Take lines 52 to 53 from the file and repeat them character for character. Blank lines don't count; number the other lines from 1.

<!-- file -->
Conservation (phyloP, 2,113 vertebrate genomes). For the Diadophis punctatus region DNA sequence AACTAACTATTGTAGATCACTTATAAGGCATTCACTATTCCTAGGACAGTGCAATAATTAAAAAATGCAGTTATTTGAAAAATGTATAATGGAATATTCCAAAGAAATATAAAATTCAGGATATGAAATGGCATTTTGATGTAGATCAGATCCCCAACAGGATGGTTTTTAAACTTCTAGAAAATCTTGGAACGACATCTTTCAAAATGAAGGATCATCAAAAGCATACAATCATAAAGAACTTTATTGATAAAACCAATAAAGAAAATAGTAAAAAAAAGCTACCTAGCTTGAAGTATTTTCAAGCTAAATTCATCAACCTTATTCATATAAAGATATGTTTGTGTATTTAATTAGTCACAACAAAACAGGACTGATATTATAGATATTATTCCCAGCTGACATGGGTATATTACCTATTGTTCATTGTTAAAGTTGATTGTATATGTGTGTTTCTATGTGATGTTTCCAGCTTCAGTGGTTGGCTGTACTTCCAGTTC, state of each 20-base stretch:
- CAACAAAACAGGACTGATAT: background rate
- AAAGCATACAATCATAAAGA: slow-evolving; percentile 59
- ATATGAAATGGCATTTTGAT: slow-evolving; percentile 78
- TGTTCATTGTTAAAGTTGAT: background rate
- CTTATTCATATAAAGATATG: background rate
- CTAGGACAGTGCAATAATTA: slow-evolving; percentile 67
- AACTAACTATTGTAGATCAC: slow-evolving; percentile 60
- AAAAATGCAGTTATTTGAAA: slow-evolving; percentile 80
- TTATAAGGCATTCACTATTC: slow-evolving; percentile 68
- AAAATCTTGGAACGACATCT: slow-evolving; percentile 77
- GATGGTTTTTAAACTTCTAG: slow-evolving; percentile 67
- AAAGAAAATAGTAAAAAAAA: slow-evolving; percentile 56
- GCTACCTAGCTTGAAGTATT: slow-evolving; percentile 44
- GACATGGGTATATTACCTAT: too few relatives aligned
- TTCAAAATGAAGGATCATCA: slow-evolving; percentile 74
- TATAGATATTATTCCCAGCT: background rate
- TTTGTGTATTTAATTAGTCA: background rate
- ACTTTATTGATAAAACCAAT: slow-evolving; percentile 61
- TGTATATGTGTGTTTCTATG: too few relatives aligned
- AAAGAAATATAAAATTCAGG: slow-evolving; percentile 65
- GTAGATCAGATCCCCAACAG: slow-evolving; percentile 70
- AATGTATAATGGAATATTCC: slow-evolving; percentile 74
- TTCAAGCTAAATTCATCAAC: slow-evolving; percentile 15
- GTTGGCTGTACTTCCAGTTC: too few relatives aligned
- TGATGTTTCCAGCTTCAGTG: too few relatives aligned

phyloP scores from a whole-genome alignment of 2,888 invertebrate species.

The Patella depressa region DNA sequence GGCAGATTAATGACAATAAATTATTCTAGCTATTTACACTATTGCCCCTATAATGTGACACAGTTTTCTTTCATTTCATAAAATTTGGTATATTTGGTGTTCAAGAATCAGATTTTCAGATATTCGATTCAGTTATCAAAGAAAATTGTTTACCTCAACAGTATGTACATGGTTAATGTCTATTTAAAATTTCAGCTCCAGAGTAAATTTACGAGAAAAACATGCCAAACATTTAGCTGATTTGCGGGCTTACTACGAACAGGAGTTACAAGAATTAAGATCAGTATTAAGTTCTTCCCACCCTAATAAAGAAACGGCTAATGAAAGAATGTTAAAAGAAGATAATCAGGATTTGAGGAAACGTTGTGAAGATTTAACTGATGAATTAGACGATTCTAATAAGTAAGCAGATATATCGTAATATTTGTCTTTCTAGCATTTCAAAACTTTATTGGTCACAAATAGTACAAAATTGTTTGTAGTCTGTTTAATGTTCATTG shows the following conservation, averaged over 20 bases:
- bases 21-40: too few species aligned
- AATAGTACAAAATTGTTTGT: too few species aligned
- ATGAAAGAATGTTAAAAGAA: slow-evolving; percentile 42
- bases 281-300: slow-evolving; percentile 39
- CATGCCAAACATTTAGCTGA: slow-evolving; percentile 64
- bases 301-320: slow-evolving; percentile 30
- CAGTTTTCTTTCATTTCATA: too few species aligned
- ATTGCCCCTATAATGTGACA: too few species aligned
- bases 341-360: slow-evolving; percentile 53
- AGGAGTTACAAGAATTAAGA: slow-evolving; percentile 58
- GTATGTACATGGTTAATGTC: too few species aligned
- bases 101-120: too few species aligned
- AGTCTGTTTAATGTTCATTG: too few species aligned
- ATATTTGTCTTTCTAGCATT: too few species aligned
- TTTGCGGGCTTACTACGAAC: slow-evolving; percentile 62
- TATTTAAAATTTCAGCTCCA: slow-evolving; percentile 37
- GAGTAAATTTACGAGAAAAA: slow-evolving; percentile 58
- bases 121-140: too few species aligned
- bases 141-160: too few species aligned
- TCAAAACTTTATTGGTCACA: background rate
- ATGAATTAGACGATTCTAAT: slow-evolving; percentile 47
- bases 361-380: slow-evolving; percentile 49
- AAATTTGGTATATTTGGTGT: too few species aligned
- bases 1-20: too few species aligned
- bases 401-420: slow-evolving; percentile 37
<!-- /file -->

- bases 1-20: too few species aligned
- bases 401-420: slow-evolving; percentile 37